> I don't seem to be able to read or write in volume lately, so I apologize for not replying to some of your other posts. Besides, I would have to do quite a bit of remedial reading just to understand it all! So many interactions between circuits! I'm afraid I might blow the few I have left should I decide to try. :-) I am grateful that someone here is so strong at understanding neural circuitry and integrating it with the chemistry of neurotransmission.
>
> Is the Zanaflex being prescribed for myofacial pain? Is it expensive?
>
> By the way, how do you respond to Neurontin?
>
>
> - Scott

 

Re: got a zanaflex prescription; wish me luck JohnX2

Posted by Mitch on November 30, 2001, at 23:42:26

In reply to got a zanaflex prescription; wish me luck, posted by JohnX2 on November 30, 2001, at 11:06:14

>
> I'm starting Zanaflex (tizanidine) today which
> is an anti-spasmodic dirivative of Clonodine.
> Supposedly a bit weaker without as bad sedation
> or anti-hypertensive side effects.
>
> Hopefully this will alleviate my Klonopin withdrawal
> as well as my tension headaches.
>
> I also think it may act as a good atypical mood
> stabilizer as it is a weak partial agonist of
> the noradrenaline alpha-2 receptors. This would help
> mediate firing in the stress centers of the brain.
>
> crossing my fingers,
> john

Hi John,

I hope this does some sort of *magic* for you. In my case the Wellbutrin is improving things with time. I feel a little wired, but I am not *losing my temper*. I really think your thoughts about WB slowing NE firing in the LC as opposed to A2 antagonists increasing NE firing is very accurate. I had a very confrontational experience with my boss today. On Remeron or Buspar I could easily picture getting reprimanded or fired after a big adrenalizing temper display. Instead, I just told my boss what I thought-in a calm *assertive* way and within an hour or so I was chatting with another coworker and smiling (not obsessing and ruminating over the confrontation-I had put it down and left it behind)!
This makes me wonder about alpha2 *agonists* as well.

Keep us posted on how this plays out,

Mitch

 

Re: got a zanaflex prescription; wish me luck JohnX2

Posted by Elizabeth on December 1, 2001, at 14:44:40

In reply to Re: got a zanaflex prescription; wish me luck, posted by JohnX2 on November 30, 2001, at 18:07:17

> I've seen many references to Clonodine (Catapres)
> being used for benzo withdrawl. I think this is
> fairly common.

Well, I hope it works. I'm familiar with the use of clonidine (the correct spelling, BTW :-) ) and other such drugs for opioid withdrawal, although the alpha-2 agonists have a reputation for not being very helpful in that situation (they alleviate a couple of the more minor symptoms, that's it). Perhaps they're more helpful in benzo withdrawal.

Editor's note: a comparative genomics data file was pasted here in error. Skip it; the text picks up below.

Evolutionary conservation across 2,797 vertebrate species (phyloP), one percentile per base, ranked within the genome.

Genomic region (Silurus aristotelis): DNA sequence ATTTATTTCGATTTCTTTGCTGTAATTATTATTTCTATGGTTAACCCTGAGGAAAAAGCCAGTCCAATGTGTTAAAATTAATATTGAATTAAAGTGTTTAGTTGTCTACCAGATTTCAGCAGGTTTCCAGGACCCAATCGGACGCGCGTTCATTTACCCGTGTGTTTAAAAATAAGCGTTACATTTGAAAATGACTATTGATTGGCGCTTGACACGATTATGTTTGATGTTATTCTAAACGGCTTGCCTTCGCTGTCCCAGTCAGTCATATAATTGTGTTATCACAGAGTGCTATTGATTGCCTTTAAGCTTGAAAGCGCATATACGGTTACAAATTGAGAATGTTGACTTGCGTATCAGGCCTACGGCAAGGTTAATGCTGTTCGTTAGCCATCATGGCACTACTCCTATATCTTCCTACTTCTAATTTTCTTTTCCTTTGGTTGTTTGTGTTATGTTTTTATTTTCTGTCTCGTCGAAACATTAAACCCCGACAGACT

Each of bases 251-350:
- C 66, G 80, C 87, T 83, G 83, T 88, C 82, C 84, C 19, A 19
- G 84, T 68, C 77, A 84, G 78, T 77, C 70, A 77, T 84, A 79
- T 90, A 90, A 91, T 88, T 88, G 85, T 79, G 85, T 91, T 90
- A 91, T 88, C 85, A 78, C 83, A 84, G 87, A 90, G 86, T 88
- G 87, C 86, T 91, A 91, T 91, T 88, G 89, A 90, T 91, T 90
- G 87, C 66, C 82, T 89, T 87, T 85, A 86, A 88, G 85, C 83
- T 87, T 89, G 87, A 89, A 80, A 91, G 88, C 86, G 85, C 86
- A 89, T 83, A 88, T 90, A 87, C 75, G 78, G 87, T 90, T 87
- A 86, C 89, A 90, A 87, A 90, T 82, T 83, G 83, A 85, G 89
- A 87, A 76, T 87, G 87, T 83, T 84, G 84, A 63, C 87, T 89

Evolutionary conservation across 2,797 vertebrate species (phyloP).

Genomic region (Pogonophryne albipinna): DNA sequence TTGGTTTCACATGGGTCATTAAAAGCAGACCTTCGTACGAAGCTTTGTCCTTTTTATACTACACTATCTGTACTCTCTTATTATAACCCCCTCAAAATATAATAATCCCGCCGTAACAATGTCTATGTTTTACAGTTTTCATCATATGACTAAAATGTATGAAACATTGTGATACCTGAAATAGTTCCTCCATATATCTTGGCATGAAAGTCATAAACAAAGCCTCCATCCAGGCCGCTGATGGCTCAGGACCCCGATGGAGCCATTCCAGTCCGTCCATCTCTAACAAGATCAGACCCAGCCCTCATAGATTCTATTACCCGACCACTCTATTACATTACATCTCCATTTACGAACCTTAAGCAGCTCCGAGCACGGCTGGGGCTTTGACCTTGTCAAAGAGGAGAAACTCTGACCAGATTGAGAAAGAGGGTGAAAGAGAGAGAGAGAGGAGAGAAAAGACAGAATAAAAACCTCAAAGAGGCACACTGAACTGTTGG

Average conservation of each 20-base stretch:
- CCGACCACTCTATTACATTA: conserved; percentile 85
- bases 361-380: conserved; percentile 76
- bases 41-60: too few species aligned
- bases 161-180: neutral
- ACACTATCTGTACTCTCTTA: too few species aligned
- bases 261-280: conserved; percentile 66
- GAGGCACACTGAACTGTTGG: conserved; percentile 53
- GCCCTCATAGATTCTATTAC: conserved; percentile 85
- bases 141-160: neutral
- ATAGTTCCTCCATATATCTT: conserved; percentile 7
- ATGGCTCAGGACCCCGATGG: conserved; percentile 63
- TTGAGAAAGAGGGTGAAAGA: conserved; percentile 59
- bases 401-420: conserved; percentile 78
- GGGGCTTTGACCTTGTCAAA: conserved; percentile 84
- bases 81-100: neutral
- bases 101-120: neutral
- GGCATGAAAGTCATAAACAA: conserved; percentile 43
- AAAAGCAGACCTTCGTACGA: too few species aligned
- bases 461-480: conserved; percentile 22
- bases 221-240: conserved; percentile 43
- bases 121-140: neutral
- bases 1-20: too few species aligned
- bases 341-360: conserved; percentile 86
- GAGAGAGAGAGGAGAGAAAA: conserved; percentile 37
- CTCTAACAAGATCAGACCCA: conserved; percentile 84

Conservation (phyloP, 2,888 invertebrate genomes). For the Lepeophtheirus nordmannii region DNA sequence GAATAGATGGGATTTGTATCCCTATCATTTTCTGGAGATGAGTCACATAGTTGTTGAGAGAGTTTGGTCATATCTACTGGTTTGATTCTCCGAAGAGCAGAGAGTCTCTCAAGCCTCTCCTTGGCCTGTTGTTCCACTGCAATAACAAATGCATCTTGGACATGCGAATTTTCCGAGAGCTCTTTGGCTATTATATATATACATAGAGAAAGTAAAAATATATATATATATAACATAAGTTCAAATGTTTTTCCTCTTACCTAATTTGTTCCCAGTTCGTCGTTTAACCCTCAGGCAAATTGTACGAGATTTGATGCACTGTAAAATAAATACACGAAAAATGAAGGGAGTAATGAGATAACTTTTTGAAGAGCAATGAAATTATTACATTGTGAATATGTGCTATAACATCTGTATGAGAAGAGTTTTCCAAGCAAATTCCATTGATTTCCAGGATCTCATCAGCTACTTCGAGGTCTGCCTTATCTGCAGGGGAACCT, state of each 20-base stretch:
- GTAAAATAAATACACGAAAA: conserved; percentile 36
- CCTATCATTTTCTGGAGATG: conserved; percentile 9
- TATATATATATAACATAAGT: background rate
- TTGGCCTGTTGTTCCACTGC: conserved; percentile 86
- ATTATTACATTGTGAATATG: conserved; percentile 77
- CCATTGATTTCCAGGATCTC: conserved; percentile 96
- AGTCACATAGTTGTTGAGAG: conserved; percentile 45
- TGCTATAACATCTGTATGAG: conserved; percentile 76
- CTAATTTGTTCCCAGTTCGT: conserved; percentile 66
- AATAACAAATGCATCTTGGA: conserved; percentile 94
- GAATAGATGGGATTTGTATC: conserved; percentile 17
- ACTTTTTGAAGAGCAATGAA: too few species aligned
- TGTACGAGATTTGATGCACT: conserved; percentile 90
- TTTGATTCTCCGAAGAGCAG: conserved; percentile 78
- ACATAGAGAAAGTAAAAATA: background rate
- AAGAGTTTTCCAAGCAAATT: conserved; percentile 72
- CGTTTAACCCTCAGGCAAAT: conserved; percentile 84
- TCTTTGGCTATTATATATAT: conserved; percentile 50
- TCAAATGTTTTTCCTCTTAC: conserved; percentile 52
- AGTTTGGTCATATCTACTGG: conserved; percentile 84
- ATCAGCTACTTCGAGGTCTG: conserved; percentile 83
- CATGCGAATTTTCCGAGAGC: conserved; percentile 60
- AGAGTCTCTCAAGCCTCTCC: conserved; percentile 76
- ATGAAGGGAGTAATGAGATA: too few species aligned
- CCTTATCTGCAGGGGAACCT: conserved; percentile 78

> Zanaflex has a crummy 1/2 life (time in your body)
> so if it works I may need to take many doses
> in one day.

Indeed. Can I ask why your doctor chose it over clonidine or guanfacine (Tenex, another alpha-2 agonist)?

> Another med that
> I have seen references to treat benzo withdrawl
> is Baclofen.

Baclofen is a GABA-2 agonist. I've tried it as a muscle relaxant, and it didn't work at all, while benzos worked sometimes but were not reliable. I also know a guy who tried using baclofen to substitute for benzos (to prevent withdrawal, if nothing else) and reported that it didn't work at all. I have seen some possible preclinical evidence that it would have antitolerance properties, but nothing in humans. I hope that if you try it, it is helpful for you, in one way or another.

> I have also had success with Neurontin.

Now that seems like a good idea, although I have heard a few stories of people trying it without success (the dose may have been inadequate).

> It also seems that nmda antagonists like memantine
> share similar properties.

FWIW, there's an over-the-counter NMDA antagonist, dextromethorphan, that is sold as a cough suppressant. It's found in such products as Robitussin Maximum Strength, although most things that have dextromethorphan also have other things in them that you don't necessarily want (such as pseudoephedrine, antihistamines, or guaifenisen).

> I believe some of these atypical
> meds I have been studying like Zanaflex and memantine
> could be novel adjuncts for people with treatment
> resistant depression associated especially with
> a response that "poops out".

That's possible, and it certainly ought to be investigated. Two things to watch out for: clonidine (and probably other alpha-2 agonists) can worsen depression; and there was once hope that NMDA antagonists would prevent or slow the development of tolerance to opioids, but this proved not to be the case. So I'm not so sure that they would be any more helpful for antidepressant tolerance.

Interestingly, a small study of ketamine (also an NMDA antagonist) for depression produced positive results. (See: Biol Psychiatry 2000 Feb 15;47(4):351-4. Antidepressant effects of ketamine in depressed patients. Berman RM et al.) I don't believe this result has been replicated, but I would like to see more work in this area.

> Anyways, it is believed that alpha-2 agonists
> may be helpful in depression/anxiety associated with
> post-traumatic stress disorder.

I've heard of them being used to attenuate the startle response (and other hyperarousal sx) and to prevent nightmares in PTSD -- haven't heard anything of interest regarding general anxiety or depression associated with PTSD.

BTW, that's interesting that you get something positive out of ChlorTrimeton (my own antihistamine of choice). Although I prefer to avoid characterizations like "dopamine buzz" that imply a particular mechanism, it does sound like you've found something that helps you and that is relatively safe and easy to use. How much are you taking? (I have to take quite a lot to overcome the histamine release provoked by buprenorphine.)